What Was Purchased on Good Friday

March 29, 2013

LOVE bade me welcome; yet my soul drew back,
Guilty of dust and sin.
But quick-eyed Love, observing me grow slack
From my first entrance in,
Drew nearer to me, sweetly questioning
If I lack’d anything.

‘A guest,’ I answer’d, ‘worthy to be here:’
Love said, ‘You shall be he.’
‘I, the unkind, ungrateful? Ah, my dear,
I cannot look on Thee.’
Love took my hand and smiling did reply,
‘Who made the eyes but I?’

‘Truth, Lord; but I have marr’d them: let my shame
Go where it doth deserve.’
‘And know you not,’ says Love, ‘Who bore the blame?’
‘My dear, then I will serve.’
‘You must sit down,’ says Love, ‘and taste my meat.’
So I did sit and eat.

George Herbert (1593-1633)

They All Left Him and Fled

March 22, 2013

And they all left him and fled (Mark 14:50).

Jesus fed thousands. So many gathered to hear Him, He had to leave the lakeshore and get in a boat to teach. A multitude welcomed Him to Jerusalem, shouting “Hosanna,” proclaiming Him as the fulfillment of the promise of a coming Son of David.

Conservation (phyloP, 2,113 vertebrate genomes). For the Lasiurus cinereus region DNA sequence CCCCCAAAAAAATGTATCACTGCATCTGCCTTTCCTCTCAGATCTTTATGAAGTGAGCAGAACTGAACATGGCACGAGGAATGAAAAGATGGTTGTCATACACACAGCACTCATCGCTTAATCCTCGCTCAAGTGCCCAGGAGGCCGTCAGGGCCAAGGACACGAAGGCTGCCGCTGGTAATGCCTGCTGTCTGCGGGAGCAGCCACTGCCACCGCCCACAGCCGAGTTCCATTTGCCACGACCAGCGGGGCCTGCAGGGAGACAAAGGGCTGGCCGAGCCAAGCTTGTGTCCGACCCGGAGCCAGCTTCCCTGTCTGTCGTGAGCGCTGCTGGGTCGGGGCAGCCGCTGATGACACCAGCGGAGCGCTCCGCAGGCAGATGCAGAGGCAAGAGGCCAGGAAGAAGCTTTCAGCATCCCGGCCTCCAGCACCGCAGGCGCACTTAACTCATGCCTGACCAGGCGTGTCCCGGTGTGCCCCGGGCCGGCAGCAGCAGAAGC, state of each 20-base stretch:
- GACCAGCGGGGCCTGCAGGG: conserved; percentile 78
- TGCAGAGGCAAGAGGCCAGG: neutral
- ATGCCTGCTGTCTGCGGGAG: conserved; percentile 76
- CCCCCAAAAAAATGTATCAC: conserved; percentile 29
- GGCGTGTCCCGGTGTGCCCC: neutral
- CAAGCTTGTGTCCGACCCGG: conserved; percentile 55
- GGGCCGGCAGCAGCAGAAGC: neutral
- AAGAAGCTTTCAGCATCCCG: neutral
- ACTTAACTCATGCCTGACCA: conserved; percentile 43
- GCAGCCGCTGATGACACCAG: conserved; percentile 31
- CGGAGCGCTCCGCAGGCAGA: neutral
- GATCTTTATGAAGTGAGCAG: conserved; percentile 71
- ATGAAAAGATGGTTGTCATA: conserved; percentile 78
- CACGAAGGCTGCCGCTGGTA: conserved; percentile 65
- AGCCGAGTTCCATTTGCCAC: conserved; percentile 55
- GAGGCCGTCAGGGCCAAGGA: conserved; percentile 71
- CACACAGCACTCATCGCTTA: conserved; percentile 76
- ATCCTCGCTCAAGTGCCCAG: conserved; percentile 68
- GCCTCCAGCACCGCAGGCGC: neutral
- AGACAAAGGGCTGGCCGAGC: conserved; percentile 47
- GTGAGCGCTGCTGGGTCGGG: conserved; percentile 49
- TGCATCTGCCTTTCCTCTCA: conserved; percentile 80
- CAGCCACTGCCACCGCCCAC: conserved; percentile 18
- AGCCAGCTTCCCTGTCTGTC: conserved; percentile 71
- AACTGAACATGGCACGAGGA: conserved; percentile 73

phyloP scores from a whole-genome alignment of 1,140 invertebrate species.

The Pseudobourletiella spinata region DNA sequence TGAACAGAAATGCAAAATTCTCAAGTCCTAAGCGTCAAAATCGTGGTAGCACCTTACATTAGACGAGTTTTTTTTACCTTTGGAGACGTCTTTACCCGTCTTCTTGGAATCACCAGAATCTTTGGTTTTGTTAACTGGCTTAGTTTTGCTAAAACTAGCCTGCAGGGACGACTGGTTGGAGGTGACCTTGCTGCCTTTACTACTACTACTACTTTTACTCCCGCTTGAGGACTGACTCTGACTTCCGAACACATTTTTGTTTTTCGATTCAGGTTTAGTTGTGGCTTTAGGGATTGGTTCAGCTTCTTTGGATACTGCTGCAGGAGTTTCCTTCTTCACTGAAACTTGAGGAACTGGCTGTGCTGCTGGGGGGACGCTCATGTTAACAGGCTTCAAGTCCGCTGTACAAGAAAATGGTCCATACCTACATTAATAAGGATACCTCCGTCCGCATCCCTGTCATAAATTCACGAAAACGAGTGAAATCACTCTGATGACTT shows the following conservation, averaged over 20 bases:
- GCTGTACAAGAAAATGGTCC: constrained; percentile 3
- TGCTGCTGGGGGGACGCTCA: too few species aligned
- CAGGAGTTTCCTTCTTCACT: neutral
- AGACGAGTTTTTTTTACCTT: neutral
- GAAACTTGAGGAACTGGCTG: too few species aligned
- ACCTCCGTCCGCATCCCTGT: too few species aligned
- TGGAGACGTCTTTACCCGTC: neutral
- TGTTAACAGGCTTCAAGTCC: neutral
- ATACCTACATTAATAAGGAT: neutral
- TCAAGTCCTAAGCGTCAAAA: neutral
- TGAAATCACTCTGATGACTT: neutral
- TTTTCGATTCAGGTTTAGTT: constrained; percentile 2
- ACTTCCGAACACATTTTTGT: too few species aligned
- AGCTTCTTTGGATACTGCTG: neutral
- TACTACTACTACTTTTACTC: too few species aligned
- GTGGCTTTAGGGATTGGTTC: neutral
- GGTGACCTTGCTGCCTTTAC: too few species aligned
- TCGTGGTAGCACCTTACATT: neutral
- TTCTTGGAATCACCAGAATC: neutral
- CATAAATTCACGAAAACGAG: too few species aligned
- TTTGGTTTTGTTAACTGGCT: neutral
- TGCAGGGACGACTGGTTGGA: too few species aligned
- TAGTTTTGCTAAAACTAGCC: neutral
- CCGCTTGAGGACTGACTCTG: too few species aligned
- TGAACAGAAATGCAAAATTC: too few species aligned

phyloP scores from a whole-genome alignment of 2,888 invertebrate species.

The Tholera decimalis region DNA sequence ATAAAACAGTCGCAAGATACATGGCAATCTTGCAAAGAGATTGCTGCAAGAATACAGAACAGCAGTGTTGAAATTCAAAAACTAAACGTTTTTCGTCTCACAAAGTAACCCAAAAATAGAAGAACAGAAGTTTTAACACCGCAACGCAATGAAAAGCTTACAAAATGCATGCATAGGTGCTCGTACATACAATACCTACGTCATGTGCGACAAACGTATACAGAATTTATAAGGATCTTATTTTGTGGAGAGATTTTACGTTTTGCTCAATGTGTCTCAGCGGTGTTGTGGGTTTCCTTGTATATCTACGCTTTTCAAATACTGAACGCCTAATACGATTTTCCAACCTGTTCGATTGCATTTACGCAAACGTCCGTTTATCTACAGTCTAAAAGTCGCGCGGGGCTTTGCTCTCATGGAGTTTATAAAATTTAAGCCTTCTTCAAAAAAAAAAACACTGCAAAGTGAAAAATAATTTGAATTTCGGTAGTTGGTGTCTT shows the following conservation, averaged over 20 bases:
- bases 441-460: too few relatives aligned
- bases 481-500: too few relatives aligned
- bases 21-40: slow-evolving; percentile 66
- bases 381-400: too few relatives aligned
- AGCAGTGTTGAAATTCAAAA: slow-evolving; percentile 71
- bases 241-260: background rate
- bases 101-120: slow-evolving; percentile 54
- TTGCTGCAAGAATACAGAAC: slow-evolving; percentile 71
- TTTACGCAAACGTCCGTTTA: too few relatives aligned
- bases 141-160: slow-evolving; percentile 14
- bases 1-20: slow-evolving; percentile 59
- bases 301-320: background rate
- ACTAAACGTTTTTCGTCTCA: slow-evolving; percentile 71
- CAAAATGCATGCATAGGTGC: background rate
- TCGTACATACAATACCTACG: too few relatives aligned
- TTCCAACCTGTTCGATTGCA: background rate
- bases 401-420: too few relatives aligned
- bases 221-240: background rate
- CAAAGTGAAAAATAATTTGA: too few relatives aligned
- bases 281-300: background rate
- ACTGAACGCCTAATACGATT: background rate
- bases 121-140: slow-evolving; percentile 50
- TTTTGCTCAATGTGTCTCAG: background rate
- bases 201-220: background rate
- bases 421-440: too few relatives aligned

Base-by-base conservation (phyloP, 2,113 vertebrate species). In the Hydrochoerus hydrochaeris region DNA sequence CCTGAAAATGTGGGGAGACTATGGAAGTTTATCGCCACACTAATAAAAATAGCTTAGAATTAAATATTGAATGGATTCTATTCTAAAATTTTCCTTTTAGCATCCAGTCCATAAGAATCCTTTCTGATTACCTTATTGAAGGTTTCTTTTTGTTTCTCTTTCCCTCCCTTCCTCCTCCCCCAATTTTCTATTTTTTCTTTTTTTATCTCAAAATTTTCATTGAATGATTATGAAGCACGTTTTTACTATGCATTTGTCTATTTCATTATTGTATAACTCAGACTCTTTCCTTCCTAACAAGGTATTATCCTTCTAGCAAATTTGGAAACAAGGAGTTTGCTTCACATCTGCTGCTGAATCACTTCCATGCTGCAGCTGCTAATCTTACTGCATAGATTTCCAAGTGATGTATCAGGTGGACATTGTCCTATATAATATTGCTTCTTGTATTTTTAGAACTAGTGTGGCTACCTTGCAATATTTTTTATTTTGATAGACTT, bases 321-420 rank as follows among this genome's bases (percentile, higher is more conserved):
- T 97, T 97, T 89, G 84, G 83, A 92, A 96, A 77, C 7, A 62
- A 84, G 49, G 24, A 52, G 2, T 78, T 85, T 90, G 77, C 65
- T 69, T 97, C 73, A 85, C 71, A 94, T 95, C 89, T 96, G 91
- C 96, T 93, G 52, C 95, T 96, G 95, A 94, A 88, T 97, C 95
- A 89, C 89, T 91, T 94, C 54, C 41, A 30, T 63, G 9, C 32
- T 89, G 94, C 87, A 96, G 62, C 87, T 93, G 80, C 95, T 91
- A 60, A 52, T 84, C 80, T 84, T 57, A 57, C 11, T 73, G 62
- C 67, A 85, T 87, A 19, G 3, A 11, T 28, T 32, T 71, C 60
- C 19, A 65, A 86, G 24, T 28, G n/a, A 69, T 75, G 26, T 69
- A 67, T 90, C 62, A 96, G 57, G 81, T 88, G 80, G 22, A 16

But now, after a show of force by the authorities, Jesus is alone. “They all left Him and fled.” All abandon Him. Not just the crowds. Not just those who saw miracles. But even those who have spent years at his side. Even those who have shared His bread. Even those He loved to the end. Even Peter, who only hours before proclaimed his faithfulness to Jesus until death. That faithfulness lasts only until a servant girl says she saw him with Jesus.

Only Jesus is faithful until death.

Something in us desires to be the hero. We all are tempted to say with Peter and the other disciples, “Even if I must die with you, I will never deny you” (Mark 14:31).

And whenever we try to be the hero, we fall flat on our faces – months or years later, if not (like Peter) that very day.